A few years ago, an article from Chronicle of Higher Ed posed the question, “Can scholars plagiarize themselves?” (Lang 2010). Lang argues that despite academic policies that penalize students for “double-dipping” or self-plagiarism, this practice is frequent among academics. We recycle parts of conference presentations or adapt pieces of an article or book for different purposes. We may have sliced up a dissertation chapter into a few different articles or conference presentations, or we may even use a previously published article in a published book (depending on the copyright provisions of each publication). With this in mind, Lang questions whether it is hypocritical of us to suggest that students should not reuse their writing from one class to another. Lang argues that there is value in adapting and revising work for different audiences and contexts. Our students may not make such polished arguments about the ethics of “double-dipping,” but they, too, will often protest, “How can I plagiarize myself?”
Lang makes a valuable point, but his argument overlooks an important distinction between ethical and unethical recycling of ideas. This distinction is key in explaining these issues to our students. When academics reuse ideas, we do not simply present the same paper at multiple conferences or republish the same article in two different journals. We adapt, revise, reframe, and restructure our ideas. We may recycle research, combing through file folders for an article we read years ago that will help to illustrate our point. We may return to earlier ideas with a new perspective or new research that helps us to reexamine those ideas. But each time we reuse material, we turn it into something new. We do not merely reuse, we recycle.
While students may object to the unfairness of policies on “self-plagiarism,” these policies usually acknowledge the difference between reusing and recycling. Course-level policies often note that students may explore a topic that they’ve previously researched or build on an argument from another class, so long as they do so with the knowledge and consent of the faculty members involved. CPC’s “Statement on Academic Integrity” specifically notes that a violation only occurs when “resubmitting the same work a second time without the permission of the original and secondary instructor.” In ENG 102, faculty will sometimes allow students to work with topics they’ve explored previously, but a responsible professor will ask the student to provide the original paper and talk to the student about how to revisit ideas or recycle research without simply “resubmitting the same work.”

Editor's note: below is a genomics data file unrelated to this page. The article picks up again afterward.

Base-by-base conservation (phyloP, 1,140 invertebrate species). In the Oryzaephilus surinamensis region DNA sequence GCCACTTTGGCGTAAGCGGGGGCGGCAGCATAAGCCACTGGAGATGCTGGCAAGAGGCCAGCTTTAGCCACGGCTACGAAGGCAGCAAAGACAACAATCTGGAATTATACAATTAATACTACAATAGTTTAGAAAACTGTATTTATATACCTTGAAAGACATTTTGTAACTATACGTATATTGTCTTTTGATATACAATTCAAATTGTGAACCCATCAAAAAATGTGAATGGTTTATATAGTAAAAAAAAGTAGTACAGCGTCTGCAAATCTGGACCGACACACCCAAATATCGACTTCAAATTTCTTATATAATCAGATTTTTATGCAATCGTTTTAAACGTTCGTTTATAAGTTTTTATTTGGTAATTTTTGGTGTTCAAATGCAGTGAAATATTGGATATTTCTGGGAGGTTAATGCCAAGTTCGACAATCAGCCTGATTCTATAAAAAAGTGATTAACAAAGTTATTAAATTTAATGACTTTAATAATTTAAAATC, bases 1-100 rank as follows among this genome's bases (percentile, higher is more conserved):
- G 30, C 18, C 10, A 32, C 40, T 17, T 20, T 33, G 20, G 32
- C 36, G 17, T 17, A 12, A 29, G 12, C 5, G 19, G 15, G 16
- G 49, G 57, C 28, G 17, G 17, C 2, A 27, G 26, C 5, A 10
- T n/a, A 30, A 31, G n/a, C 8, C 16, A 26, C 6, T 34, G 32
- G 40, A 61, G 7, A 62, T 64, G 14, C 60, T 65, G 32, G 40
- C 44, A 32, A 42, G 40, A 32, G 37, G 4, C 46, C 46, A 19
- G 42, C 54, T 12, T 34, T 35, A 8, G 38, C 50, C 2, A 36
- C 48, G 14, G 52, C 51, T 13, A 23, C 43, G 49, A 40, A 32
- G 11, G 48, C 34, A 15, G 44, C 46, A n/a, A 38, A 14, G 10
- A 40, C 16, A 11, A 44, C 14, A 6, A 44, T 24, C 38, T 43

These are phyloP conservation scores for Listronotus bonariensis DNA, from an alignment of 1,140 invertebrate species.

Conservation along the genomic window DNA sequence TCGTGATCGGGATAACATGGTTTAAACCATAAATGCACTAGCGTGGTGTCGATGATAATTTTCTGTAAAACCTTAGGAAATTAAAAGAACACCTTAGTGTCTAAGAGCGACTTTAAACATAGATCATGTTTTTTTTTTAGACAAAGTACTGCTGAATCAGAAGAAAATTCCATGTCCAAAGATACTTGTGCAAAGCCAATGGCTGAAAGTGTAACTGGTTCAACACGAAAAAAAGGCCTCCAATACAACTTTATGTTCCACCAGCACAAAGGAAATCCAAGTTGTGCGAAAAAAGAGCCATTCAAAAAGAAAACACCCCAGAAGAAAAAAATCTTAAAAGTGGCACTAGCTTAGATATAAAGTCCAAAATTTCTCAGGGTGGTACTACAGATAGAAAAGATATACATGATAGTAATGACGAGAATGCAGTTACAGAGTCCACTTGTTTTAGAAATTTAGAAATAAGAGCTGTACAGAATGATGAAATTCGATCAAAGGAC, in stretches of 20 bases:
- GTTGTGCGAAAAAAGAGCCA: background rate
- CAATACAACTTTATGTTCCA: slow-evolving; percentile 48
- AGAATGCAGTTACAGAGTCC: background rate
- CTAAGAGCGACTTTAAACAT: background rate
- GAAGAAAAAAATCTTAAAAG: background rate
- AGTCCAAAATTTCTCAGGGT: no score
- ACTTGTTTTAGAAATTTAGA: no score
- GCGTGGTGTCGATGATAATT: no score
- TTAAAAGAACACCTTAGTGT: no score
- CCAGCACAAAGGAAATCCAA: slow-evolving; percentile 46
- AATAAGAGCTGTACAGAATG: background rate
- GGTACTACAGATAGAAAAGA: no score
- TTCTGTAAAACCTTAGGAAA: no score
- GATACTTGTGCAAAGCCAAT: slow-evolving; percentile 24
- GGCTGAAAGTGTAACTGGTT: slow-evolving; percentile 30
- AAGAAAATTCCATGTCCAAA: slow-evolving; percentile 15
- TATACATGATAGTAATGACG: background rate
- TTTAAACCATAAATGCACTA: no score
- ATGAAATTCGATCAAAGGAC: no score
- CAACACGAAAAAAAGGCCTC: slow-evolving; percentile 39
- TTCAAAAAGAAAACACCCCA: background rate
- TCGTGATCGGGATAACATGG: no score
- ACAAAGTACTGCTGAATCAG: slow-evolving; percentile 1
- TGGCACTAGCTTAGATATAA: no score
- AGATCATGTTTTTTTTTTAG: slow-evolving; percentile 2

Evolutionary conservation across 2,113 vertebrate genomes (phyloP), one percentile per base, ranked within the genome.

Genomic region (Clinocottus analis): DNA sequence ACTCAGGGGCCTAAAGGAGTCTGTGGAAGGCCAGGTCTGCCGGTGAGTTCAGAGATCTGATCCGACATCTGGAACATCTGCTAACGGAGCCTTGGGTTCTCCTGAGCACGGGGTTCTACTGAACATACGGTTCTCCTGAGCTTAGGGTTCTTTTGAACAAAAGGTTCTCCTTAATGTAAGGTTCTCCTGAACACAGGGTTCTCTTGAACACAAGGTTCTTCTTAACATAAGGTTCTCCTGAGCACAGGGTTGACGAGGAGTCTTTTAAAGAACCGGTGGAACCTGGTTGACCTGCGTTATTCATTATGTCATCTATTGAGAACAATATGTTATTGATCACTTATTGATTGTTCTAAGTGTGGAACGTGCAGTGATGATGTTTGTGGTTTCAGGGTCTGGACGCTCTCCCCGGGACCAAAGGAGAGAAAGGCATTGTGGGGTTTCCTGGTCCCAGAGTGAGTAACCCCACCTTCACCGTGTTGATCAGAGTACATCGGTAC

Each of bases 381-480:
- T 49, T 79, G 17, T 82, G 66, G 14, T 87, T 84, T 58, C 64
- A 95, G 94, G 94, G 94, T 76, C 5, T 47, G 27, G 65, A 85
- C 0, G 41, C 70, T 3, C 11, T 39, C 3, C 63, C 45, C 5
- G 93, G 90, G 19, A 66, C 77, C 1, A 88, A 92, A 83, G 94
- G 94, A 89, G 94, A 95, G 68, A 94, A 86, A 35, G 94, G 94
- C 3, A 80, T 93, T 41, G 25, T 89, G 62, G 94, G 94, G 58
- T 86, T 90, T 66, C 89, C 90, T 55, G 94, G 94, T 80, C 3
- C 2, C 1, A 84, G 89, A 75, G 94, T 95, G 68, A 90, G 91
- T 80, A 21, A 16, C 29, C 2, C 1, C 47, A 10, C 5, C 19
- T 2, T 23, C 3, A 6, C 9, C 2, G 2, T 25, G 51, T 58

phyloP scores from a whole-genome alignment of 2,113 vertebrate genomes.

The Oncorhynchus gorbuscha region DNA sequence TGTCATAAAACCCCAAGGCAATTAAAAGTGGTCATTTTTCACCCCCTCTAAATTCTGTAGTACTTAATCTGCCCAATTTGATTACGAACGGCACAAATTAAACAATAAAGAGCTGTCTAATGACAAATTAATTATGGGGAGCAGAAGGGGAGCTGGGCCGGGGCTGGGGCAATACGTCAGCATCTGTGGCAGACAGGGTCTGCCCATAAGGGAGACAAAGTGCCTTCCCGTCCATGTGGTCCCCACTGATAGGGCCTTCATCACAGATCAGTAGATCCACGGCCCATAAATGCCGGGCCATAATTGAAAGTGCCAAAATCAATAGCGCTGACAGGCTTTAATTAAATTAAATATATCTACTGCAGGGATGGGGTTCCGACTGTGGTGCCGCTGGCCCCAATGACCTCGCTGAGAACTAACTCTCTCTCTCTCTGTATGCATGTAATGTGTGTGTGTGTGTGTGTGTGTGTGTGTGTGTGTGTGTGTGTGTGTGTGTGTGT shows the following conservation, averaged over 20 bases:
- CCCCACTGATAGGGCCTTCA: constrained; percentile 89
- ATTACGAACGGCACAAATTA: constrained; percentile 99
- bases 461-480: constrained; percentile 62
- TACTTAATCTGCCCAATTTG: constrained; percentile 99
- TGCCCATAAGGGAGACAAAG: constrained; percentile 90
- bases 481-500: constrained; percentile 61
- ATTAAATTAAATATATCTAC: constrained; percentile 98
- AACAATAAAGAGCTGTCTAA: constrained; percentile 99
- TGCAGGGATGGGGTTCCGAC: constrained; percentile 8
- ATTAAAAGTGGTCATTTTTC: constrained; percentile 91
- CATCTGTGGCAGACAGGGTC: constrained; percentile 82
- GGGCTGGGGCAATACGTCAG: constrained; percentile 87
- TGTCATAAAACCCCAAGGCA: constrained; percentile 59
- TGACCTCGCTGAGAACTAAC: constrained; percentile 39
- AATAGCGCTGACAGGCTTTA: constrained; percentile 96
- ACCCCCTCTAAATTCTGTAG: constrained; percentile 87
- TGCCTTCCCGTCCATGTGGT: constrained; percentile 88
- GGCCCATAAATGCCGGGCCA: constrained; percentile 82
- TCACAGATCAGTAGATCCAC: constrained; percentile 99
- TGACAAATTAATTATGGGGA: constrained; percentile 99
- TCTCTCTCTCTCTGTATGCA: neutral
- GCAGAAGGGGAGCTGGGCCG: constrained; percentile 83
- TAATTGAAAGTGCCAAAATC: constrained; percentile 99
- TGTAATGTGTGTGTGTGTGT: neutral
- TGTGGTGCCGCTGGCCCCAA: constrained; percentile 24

The key here is that students need faculty guidance and support to understand the difference between reusing and recycling. As with any issue of academic integrity, we must look at this as an educational opportunity – something we should address pedagogically. When a student is repeating a course, we as instructors need to explain why it is important to produce new work for the course in order to demonstrate learning. If a student wants to recycle ideas or research from another course, we need to work closely with that student to explain the difference between reusing and recycling and to make sure that the student is building from that prior knowledge in a way that allows them to demonstrate growth and new learning.
About the Author
Dr. Marcie Panutsos Rovan is an Assistant Professor of English and the Director of First Year Writing at Central Penn College. She holds a PhD in English from Duquesne University with a specialization in children’s literature and literary modernism.